According to a new report, when it comes to securing facilities, most companies prioritize prevention over detection, investigation and response. However, as a result, many companies are affected by data breaches or other attacks, and the incidents continue to worsen.
Exabeam researchers surveyed 500 IT security professionals and found that approximately two-thirds of respondents (65%) prioritized prevention as their endpoint security priority (opens in a new tab) goal.
For a third (33%) – detection was the top priority.
Too late to party
Worse yet, companies actually act on this mindset. Nearly three-quarters (71%) spend between 21% and 50% of their IT security budgets on prevention, while 59% invest as much as they do on detection, investigation and response.
According to Exabeam’s chief security strategist, Steve Moore, the problem with this approach is that companies focus on preventing fraudsters already behind walls, making their efforts futile.
“As everyone knows, the real question is not whether attackers are online, but how many there are, how long they’ve had access, and how far they’ve gone,” says Moore. “Teams need to socialize this question and treat it as an unspoken expectation to readjust their investments and execution with the necessary emphasis on adversary alignment and incident response. Prevention has failed.”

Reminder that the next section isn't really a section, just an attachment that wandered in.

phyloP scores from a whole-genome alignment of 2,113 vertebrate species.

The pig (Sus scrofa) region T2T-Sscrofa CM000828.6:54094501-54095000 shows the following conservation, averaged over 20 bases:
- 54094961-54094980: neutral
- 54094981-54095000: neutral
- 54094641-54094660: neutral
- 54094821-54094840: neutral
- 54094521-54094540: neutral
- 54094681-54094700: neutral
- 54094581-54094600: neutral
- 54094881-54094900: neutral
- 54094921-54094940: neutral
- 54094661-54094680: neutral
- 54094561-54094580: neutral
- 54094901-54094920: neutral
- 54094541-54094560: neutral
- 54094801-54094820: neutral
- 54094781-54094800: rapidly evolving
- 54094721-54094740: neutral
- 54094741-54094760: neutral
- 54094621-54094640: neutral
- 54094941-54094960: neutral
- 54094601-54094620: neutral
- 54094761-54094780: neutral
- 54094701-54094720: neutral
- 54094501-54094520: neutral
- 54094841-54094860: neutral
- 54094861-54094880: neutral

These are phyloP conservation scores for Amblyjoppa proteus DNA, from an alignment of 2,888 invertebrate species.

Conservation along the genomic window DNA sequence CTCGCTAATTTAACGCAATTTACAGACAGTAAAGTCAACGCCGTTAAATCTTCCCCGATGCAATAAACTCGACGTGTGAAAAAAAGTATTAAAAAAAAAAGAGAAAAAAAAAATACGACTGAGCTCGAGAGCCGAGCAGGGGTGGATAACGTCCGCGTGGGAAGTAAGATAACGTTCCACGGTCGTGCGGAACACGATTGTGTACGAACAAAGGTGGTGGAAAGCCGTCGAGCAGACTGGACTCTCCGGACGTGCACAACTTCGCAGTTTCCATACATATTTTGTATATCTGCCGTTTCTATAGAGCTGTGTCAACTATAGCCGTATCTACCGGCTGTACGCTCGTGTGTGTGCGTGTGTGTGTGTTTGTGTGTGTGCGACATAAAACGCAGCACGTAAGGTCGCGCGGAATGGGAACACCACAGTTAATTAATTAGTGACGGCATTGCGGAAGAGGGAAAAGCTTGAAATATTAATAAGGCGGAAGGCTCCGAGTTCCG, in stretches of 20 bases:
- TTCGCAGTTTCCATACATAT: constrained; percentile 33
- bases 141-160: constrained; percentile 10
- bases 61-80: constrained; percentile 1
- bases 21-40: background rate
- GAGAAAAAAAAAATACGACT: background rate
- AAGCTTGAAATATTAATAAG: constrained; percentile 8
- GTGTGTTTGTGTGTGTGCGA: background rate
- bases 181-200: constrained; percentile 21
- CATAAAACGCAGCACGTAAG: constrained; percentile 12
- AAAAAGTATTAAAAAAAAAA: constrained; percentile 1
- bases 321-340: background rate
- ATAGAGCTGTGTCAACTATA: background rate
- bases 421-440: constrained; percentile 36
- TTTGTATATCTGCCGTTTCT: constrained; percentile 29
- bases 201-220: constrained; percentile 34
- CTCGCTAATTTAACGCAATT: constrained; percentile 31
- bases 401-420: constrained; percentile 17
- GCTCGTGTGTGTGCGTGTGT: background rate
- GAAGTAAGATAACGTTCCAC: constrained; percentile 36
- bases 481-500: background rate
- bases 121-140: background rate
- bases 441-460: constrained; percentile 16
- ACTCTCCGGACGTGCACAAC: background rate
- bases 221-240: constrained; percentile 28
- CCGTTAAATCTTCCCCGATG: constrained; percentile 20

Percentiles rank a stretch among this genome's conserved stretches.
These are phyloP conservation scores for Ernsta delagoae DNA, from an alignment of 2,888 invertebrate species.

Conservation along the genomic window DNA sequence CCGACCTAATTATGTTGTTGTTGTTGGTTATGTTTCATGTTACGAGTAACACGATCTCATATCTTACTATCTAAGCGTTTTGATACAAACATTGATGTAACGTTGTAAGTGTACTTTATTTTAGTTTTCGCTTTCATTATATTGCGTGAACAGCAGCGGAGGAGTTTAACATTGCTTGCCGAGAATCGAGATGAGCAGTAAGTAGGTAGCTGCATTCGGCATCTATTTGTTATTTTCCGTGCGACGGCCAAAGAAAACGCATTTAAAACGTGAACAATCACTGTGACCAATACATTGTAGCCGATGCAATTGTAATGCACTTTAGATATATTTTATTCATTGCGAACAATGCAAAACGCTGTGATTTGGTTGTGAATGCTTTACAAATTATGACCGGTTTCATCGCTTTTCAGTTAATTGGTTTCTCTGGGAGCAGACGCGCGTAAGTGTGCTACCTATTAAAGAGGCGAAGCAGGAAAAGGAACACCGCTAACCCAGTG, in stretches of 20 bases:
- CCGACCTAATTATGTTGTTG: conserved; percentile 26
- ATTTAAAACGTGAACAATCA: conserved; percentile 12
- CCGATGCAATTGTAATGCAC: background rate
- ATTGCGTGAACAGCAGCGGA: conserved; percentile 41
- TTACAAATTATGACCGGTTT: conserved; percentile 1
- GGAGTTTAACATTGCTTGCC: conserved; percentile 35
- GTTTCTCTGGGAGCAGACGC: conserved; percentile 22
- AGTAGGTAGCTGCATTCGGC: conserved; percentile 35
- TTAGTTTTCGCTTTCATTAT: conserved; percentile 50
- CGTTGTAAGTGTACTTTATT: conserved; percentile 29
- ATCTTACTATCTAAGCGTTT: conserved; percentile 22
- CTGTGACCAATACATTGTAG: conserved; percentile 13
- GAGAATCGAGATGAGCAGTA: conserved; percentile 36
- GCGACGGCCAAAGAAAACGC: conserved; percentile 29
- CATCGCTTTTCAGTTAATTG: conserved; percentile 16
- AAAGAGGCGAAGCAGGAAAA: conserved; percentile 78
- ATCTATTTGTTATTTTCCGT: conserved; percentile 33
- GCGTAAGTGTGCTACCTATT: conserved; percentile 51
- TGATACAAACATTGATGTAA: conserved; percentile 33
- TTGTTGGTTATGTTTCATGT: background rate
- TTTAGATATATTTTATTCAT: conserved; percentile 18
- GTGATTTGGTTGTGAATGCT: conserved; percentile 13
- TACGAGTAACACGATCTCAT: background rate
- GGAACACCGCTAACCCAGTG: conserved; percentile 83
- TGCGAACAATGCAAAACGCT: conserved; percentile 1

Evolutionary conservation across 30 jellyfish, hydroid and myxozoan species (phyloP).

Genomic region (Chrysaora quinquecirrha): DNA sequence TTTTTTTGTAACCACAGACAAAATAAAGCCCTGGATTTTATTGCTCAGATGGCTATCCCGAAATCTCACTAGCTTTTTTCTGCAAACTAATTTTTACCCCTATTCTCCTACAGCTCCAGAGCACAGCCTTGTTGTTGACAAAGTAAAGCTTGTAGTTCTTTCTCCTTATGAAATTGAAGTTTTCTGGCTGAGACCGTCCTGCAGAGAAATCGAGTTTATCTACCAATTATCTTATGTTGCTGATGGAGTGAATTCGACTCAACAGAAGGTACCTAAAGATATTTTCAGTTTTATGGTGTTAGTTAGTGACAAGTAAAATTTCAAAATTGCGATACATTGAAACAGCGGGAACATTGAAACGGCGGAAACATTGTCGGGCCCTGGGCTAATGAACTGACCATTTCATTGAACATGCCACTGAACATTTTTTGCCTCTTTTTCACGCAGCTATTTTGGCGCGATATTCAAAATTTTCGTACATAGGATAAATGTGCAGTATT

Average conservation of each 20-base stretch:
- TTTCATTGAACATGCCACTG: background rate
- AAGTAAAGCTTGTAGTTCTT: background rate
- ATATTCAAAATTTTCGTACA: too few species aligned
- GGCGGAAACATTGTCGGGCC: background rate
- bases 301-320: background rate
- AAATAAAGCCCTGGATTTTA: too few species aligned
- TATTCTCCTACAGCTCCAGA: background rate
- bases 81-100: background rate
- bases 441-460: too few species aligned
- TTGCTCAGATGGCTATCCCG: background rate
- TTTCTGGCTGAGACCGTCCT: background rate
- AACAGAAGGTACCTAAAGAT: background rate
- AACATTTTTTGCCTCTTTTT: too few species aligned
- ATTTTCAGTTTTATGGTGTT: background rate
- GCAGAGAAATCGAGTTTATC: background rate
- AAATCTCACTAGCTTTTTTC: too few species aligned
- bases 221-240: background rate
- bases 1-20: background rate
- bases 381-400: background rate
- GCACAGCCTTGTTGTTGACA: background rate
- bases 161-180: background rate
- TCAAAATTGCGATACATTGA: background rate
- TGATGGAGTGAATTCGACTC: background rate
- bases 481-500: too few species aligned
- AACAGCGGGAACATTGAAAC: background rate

When asked if they were confident they could prevent attacks, most respondents said yes. In fact, 97% said they feel confident in their tools and processes to prevent and identify data breaches and breaches.
However, when asked if they would easily tell their boss that their networks had not been compromised at the time, only 62% would say yes, meaning more than a third had doubts.
In other words, Exabeam says the security teams are overconfident and have the data to back it up. Citing industry reports, the company says 83% of organizations experienced more than one data breach last year.